26 November 2020
- Switzerland-based doctoral researcher Sauradeep Majumdar has won the FameLab International 2020 science communication competition with his three-minute talk explaining how scientists are using carbon capture to combat climate change.
- Qatar’s Ahmad Maani and the UK’s Rebecca Ellis awarded runner-up places while Gabriela Ramos Leal secured the audience prize.
- Thousands of viewers from 75 countries tuned in to the FameLab YouTube channel throughout November as 20 international researchers competed to captivate the audience with bite-sized scientific talks. The International Final was held on 26 November hosted by UK science presenter and YouTuber Greg Foot.
A global initiative to seek and support emerging talent in science communication has culminated in Switzerland-based researcher Sauradeep Majumdar being crowned FameLab International 2020 Champion.
Sauradeep, a 27-year-old doctoral researcher from the department of chemistry and chemical engineering at the École polytechnique fédérale de Lausanne (EPFL), beat off strong competition from 19 scientists in the semi-final heats and final to secure the top spot in FameLab International 2020.
In his winning talk, Sauradeep explained how scientists are working to combat climate change by making new materials that can attract and capture carbon dioxide molecules.
He said: ‘We can design a roadmap to search for the best materials for carbon capture so that industries can put these materials into practice and together we can all contribute towards making our planet a safer place for our future generations.’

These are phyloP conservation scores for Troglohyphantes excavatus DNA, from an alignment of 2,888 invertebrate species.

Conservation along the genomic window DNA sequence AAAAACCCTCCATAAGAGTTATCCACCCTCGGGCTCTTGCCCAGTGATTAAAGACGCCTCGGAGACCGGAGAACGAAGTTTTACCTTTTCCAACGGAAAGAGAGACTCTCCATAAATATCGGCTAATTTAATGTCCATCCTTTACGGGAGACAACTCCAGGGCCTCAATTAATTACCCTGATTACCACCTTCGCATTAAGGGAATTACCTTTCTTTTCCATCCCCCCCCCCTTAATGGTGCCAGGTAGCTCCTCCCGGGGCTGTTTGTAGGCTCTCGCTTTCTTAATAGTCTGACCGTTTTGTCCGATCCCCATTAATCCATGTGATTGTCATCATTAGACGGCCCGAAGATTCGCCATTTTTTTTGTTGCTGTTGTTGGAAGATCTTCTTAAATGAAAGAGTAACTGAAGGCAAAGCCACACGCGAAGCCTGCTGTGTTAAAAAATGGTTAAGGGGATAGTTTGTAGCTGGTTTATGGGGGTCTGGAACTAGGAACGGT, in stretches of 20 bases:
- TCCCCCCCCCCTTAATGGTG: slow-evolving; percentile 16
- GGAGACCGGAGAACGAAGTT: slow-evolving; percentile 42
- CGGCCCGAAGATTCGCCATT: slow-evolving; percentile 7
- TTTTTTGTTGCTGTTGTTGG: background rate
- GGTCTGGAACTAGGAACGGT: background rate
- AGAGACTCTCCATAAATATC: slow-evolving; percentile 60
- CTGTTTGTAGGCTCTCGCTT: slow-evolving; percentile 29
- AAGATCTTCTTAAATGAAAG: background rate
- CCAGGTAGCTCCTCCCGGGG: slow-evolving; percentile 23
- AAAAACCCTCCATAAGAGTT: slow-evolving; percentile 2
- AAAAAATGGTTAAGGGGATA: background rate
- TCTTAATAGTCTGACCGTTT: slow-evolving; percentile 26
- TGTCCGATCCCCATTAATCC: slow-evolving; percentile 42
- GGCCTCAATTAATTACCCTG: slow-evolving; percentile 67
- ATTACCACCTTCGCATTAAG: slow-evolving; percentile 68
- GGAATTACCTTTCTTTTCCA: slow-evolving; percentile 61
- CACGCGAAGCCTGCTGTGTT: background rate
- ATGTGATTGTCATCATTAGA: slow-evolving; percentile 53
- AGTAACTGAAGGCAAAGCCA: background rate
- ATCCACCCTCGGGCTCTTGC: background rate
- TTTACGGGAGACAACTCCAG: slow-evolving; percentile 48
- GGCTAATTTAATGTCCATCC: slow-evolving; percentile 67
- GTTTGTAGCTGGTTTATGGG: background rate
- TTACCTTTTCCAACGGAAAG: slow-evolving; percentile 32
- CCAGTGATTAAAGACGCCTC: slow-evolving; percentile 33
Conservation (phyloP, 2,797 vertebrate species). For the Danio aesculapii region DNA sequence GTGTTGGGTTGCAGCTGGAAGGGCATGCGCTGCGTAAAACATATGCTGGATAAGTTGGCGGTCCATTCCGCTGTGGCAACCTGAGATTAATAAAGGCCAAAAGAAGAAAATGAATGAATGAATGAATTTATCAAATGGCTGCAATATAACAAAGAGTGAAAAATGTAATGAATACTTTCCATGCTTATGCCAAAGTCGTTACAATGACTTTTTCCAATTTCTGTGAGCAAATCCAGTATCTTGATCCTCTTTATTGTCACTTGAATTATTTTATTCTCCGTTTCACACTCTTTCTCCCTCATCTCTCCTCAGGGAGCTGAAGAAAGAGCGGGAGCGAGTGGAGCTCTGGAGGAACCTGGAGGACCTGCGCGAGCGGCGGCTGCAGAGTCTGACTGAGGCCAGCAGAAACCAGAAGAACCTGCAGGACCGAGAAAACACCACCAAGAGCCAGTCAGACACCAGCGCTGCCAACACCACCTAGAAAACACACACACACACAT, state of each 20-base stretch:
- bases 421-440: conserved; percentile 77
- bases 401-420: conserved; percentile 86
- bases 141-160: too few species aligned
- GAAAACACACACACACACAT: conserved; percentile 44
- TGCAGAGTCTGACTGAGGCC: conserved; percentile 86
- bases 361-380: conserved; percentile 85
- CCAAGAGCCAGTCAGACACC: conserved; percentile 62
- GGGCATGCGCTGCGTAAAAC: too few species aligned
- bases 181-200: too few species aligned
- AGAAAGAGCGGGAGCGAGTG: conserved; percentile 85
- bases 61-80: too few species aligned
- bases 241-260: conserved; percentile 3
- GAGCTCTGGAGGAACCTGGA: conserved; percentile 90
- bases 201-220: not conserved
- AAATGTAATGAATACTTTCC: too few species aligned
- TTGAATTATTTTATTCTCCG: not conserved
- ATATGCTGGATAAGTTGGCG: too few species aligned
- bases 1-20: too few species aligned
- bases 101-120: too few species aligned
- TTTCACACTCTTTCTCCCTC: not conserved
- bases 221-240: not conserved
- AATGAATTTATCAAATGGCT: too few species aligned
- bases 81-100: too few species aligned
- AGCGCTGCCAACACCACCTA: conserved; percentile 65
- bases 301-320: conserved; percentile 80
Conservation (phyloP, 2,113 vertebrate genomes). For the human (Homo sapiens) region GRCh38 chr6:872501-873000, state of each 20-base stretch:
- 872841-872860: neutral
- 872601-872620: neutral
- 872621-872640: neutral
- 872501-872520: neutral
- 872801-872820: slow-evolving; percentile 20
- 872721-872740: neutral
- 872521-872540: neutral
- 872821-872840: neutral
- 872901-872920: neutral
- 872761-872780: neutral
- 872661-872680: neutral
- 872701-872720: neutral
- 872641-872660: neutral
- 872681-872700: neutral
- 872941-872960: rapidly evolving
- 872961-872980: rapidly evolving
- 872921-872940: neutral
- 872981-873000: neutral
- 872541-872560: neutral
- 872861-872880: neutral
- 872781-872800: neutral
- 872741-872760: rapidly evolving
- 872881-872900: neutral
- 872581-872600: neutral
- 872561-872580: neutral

Sauradeep’s talk impressed the trio of judges Roma Agrawal, Jon Chase and Eduardo Sáenz de Cabezón who rated each presentation on the ‘three Cs’: content and clarity and charisma. Commenting on Sauradeep’s talk, Eduardo Sáenz de Cabezón said: ‘Everyone was engaged with his talk, and we learnt a lot! Sauradeep gave us science, fun - and hope!’
While FameLab national representatives usually compete for the international title at Cheltenham Science Festival, this year the contestants swapped the festival stage for a virtual platform as FameLab adapted to a new online format in response to the pandemic.
The science communication YouTube shows have proven to be a hit with global audiences, with thousands of viewers from 75 countries tuning in the streamed events and voting for their favourite talks.
Commenting on his experience as judge, Jon Chase said: ‘The finalists are an outstanding group of individuals, and it brought a real sense of joy meeting keen communicators from across the globe. The variety of approaches and their willingness to engage the public was a pleasure to experience.’
Indian-born Sauradeep’s victory marks the second time a Swiss representative has taken the FameLab International global champion title, and continues the phenomenon of representatives for Switzerland originally hailing from another country – a pattern that has occurred since Switzerland first competed in FameLab in 2012.
Speaking of his FameLab experience, Sauradeep said: ‘I loved being part of the FameLab family, and getting to know the International Finalists. Even though we couldn’t meet in person – the way we connected, cheering for each other when giving our talks, supporting each other and sharing our science – this is something that was like a magical feeling!’
Ali Mawle, Director of Learning and Public Engagement for Cheltenham Festivals, said: ‘The FameLab International Finals saw an incredible sharing of knowledge and learning across continents and industries. The finalists talked so passionately about their research, and this has enabled people all over the world to connect with science and understand how it has a direct bearing on their lives.’
Jen Bardsley, Head of Global Science at the British Council added: ‘In a year where we’ve all experienced restrictions due to the pandemic, FameLab International has adapted amazingly and blossomed online, positively bringing together cultures through science communication with inspirational outcomes.'